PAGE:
It would be oblivious to deny that Watkins in part shares her visions of sweltering badlands with writers like Joan Didion or Denis Johnson.
It ably captures the provocative open forums that Dawkins and Krauss conduct, but its uneven nature occasionally dulls the effect of these intellectually stimulating conversations.
The film doesn’t temper enough of Cormac McCarthy’s excesses, but Ridley Scott and his ensemble find enough meat in the scenario to make for diverting, bloody pleasure.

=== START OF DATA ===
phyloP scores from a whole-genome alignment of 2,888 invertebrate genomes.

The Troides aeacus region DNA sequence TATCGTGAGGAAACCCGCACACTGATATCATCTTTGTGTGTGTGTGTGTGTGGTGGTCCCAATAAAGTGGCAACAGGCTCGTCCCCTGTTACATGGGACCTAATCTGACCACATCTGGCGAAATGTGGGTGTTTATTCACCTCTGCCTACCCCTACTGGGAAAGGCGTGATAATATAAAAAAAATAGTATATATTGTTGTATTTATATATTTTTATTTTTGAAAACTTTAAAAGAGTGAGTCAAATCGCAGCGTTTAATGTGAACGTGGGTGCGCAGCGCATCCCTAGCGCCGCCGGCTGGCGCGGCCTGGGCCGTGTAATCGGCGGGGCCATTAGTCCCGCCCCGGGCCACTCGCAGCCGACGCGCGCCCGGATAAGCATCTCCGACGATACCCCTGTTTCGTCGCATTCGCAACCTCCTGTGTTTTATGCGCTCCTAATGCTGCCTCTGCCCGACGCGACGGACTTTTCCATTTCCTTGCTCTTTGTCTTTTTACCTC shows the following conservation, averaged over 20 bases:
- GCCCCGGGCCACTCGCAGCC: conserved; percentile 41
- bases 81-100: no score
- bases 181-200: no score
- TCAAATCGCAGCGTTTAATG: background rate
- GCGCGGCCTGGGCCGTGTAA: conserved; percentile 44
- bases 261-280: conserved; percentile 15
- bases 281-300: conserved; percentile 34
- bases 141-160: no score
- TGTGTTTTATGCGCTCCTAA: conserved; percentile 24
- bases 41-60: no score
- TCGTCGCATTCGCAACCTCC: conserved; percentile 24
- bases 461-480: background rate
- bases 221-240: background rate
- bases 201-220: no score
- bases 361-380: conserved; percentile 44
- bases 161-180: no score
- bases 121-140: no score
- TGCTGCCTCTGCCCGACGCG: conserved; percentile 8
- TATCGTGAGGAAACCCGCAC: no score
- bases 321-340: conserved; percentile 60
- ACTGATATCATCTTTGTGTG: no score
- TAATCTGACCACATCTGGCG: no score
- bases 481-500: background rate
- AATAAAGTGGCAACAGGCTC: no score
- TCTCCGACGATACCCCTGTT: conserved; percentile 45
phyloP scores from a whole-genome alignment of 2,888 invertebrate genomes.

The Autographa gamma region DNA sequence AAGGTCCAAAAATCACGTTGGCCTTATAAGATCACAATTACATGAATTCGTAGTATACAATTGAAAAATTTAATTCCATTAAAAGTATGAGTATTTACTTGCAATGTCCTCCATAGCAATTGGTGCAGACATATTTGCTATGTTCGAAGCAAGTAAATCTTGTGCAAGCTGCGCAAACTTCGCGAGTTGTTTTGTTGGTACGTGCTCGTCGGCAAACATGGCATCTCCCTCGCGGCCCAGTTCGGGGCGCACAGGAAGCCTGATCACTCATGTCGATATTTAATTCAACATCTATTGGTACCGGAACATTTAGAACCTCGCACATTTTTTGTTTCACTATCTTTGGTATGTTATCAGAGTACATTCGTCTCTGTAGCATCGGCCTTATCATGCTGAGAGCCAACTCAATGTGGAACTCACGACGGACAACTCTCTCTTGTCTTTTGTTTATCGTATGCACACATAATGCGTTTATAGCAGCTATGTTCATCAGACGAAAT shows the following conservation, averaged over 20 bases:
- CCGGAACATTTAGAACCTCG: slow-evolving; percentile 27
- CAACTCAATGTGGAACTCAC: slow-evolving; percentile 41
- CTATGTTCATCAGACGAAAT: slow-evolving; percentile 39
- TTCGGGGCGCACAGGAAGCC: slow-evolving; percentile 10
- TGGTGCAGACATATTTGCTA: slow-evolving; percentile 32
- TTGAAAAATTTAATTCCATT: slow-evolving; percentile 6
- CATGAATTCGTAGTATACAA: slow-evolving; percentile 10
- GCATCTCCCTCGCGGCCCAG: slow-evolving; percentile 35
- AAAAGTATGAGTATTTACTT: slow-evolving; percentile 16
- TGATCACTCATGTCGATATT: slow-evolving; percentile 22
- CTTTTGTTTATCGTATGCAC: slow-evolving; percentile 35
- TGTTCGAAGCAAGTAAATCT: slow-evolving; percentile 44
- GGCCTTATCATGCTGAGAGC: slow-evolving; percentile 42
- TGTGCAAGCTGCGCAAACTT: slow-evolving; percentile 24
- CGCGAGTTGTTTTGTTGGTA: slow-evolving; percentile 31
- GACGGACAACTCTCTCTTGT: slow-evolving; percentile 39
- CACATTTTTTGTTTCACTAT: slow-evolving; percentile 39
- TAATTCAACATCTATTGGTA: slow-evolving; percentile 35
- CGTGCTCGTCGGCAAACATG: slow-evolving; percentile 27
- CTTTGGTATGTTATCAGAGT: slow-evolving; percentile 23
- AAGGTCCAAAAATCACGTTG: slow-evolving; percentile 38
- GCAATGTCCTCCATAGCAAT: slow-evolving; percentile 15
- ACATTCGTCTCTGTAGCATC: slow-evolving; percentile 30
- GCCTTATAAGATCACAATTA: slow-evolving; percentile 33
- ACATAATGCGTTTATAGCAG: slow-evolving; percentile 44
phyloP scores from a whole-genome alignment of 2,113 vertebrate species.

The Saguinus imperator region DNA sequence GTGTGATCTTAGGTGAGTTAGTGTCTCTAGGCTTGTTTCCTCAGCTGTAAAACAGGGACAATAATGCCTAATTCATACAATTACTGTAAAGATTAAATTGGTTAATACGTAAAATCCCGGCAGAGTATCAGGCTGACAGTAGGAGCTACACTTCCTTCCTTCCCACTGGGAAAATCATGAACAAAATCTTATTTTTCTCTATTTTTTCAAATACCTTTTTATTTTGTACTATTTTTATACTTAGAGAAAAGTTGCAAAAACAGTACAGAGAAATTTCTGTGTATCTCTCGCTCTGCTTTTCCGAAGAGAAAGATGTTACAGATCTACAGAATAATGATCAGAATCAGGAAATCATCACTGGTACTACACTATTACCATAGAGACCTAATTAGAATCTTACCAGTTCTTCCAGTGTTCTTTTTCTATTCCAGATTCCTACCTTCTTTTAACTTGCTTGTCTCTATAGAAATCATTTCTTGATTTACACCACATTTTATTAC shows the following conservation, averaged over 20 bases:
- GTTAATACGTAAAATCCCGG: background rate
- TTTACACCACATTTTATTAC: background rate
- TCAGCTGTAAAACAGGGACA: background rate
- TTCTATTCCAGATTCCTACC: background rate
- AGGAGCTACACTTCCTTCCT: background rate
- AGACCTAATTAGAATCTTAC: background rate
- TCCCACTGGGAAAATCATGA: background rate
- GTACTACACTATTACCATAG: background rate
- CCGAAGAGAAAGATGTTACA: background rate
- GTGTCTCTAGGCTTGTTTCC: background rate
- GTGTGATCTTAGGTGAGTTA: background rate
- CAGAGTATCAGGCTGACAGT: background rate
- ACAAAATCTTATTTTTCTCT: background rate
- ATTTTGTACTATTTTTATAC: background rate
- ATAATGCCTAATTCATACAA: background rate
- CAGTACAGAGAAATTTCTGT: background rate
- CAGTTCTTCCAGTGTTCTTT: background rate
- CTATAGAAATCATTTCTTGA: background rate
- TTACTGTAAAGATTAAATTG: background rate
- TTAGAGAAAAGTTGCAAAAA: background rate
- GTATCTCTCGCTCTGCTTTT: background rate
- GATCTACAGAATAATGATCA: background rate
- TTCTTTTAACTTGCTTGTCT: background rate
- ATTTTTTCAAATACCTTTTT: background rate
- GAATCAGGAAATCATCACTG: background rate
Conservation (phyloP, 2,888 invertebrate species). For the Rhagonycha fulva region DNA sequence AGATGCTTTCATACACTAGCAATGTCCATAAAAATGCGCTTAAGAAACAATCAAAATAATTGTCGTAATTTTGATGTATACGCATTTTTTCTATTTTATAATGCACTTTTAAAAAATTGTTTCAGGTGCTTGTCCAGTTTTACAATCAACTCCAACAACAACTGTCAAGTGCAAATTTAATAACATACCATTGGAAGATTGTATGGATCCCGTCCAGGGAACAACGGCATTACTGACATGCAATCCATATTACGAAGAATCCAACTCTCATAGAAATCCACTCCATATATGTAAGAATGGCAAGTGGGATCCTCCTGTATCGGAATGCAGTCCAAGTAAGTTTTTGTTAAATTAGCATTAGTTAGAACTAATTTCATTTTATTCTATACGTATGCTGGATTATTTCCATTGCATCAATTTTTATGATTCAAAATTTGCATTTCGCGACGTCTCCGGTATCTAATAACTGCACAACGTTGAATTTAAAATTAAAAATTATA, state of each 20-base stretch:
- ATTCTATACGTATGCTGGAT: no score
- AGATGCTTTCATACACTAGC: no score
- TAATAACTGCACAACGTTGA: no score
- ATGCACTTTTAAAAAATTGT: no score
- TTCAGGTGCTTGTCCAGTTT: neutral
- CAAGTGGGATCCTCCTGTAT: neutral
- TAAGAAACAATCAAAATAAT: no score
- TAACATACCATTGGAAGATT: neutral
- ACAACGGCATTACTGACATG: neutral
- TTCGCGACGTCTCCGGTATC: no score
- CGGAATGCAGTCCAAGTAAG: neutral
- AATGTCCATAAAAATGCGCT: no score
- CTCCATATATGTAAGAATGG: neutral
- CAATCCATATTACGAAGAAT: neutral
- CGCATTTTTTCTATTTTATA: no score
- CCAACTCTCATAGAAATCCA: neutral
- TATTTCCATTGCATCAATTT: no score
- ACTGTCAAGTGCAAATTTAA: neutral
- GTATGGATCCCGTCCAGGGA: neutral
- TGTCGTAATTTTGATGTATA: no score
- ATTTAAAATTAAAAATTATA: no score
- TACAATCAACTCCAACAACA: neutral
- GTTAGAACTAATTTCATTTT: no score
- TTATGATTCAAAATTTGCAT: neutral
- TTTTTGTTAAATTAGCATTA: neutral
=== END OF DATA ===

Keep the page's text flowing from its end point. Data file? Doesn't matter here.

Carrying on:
The older 3:10 to Yuma harkens back to a time when westerns were westerns, with their own assumed moral systems and thematic boilerplate.
Milo Burke’s America isn’t in the throes of environmental or theocratic chaos, just a long, slow slide into mediocrity.
If the film starts off as a test of Halsey’s will to live, it certainly doesn’t end up that way.
The Coens’ narrations often hint at, but rarely confirm, the existence of deliberate, supernatural forces.